Tim Cheruiyot, chasing glory in the farms, off the track
- For the world 1500m champion Timothy Cheruiyot, whenever he is not in his running gear, the most probable places to find him is in his farms.
- The Commonwealth silver medalist was set to seek his fourth successive Diamond League Series title, where he would have opened his season in the first leg that was initially set for April 17 in Doha, Qatar.
For the world 1500m champion Timothy Cheruiyot, whenever he is not in his running gear, the most probable places to find him is in his farms.
He may have made his name through his prowess in the middle-distance race, but the athlete is also thriving in farming, albeit silently.
Amid the COVID-19 world order disruption, most people including sports personalities are devising ways of navigating through the tough times.
For Cheruiyot, it is an opportunity to spend most of his time in his farms in Bomet and Nakuru counties in the South Rift region of Kenya.
At his home in Bomet, the athlete has five hectares of tea bushes and has also acquired a further 10 hectares in Kuresoi, Nakuru County where he now cultivates potatoes and maize.
“Apart from athletics, I can say farming is my favourite activity. It is a form of employment on its own since for crops like potatoes, in just three months you have your harvest. For tea you get bonus at the end of the year. Above all, it also creates employment for the local community who offer their services in my farms,” Cheruiyot told Citizen Digital.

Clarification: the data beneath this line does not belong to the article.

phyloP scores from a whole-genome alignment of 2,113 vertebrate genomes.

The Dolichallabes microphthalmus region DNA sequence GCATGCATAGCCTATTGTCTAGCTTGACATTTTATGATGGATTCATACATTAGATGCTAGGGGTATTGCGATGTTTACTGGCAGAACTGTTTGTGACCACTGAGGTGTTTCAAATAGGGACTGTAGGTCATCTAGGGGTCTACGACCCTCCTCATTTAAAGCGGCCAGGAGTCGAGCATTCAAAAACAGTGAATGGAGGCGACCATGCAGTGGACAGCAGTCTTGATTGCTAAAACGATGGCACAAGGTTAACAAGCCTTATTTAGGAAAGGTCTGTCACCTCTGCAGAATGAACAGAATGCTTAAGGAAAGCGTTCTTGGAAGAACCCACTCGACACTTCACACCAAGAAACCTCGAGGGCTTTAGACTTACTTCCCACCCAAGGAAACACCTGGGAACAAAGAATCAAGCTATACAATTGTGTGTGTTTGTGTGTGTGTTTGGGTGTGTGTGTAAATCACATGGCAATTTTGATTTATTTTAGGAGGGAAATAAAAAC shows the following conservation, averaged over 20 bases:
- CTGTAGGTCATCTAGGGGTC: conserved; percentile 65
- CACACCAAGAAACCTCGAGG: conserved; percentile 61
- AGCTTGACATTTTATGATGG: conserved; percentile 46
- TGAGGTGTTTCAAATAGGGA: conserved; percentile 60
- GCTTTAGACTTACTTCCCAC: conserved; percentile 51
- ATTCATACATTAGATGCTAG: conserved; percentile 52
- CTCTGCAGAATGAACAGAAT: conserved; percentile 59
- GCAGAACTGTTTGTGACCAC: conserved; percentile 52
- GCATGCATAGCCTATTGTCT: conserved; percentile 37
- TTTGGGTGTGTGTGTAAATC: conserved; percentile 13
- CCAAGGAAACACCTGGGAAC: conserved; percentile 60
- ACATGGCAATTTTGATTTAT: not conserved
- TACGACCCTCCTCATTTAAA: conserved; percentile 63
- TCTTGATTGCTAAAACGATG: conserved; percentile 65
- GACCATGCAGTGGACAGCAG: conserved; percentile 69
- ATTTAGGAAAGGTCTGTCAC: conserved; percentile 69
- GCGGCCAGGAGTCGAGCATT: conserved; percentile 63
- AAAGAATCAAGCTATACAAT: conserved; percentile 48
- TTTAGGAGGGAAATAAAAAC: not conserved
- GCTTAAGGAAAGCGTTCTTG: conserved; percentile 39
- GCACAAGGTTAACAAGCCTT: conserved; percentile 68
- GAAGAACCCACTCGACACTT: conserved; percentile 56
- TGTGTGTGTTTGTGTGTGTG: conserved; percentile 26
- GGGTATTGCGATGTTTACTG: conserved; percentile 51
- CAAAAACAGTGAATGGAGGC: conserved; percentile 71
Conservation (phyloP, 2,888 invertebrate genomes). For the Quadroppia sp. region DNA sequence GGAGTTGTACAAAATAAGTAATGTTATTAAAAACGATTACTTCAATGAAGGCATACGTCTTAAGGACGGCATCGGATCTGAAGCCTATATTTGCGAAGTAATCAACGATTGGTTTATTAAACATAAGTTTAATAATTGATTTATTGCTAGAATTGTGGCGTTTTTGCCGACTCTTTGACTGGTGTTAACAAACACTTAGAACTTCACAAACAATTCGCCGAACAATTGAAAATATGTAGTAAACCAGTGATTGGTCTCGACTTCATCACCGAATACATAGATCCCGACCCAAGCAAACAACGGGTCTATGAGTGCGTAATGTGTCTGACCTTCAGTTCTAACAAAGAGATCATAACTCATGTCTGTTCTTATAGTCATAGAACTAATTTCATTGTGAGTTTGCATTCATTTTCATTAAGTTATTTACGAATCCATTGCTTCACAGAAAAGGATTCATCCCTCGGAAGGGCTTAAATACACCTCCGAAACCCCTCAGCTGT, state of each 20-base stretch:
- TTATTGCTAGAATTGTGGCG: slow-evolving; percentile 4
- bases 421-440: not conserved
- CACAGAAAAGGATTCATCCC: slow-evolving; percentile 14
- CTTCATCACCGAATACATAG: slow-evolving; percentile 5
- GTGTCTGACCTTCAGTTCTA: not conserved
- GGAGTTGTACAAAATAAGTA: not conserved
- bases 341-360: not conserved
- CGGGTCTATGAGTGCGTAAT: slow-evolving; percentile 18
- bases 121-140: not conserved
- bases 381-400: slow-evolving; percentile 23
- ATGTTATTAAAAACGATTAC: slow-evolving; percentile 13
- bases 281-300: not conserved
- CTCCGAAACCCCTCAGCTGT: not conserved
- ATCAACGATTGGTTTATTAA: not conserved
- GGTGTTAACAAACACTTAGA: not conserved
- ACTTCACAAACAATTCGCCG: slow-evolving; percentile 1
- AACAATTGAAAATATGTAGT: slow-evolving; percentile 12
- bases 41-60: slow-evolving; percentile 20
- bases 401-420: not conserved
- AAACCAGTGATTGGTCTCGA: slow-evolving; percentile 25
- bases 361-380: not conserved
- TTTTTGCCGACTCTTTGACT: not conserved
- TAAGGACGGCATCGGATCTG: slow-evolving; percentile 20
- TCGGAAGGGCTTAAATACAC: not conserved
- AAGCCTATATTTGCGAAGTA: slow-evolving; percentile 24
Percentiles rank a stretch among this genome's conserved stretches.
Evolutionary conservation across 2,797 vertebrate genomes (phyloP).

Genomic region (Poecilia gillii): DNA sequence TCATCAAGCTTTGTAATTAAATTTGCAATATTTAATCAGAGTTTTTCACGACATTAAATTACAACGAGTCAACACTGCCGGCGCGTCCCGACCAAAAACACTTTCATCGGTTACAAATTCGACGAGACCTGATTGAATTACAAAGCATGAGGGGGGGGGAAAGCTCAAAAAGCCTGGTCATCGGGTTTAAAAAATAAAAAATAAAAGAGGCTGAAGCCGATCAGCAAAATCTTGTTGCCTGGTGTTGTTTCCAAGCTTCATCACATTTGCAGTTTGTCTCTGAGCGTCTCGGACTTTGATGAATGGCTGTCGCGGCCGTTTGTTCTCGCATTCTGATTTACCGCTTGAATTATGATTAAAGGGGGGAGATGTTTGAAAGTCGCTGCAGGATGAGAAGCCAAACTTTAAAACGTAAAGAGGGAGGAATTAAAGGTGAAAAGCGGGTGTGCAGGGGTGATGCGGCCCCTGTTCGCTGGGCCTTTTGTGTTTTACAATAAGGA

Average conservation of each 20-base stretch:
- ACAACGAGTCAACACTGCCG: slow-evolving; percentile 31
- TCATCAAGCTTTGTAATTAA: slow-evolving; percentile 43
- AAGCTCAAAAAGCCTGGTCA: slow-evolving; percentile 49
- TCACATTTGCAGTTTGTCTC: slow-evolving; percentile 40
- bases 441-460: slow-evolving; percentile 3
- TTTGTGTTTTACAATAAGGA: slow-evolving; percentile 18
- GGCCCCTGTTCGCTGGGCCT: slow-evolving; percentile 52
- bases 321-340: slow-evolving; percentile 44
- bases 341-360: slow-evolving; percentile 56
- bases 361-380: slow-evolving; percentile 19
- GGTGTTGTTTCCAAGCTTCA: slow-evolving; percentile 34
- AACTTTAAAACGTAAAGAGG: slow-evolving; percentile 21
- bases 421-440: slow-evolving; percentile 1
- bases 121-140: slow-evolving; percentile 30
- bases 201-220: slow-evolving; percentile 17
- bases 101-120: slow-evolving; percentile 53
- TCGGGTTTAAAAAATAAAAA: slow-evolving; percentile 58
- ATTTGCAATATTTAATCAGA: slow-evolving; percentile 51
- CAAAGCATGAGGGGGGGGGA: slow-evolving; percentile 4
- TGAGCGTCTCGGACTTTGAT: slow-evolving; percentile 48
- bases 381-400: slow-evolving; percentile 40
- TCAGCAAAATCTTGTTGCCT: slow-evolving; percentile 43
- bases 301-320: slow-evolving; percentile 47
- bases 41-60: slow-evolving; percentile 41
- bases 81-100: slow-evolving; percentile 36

Cheruiyot is currently working on establishing a dairy farm as he seeks to scale up his farm production by shifting from crop to mixed farming.
The 24-year-old has however says he misses the track, considering the where the season would have been was it not for the COVID-19.
The Commonwealth silver medalist was set to seek his fourth successive Diamond League Series title, where he would have opened his season in the first leg that was initially set for April 17 in Doha, Qatar.
It was also a big year for Cheruiyot who was keen to bag his maiden Olympic gold before the Games were also pushed to summer of 2021.
“Of course, we are finding ourselves in a very difficult situation as athletes but we take heart because it is a global problem. I had set my sights on the Diamond League and the Olympic Games. We have to accept the postponement of the Games because nothing much could have been done,” he said.
With all the athletics training camps in the country closed due to the virus, Cheruiyot is keeping fit as he trains alone in his native home without the company of his training partners at the Rongai Athletics Camp.
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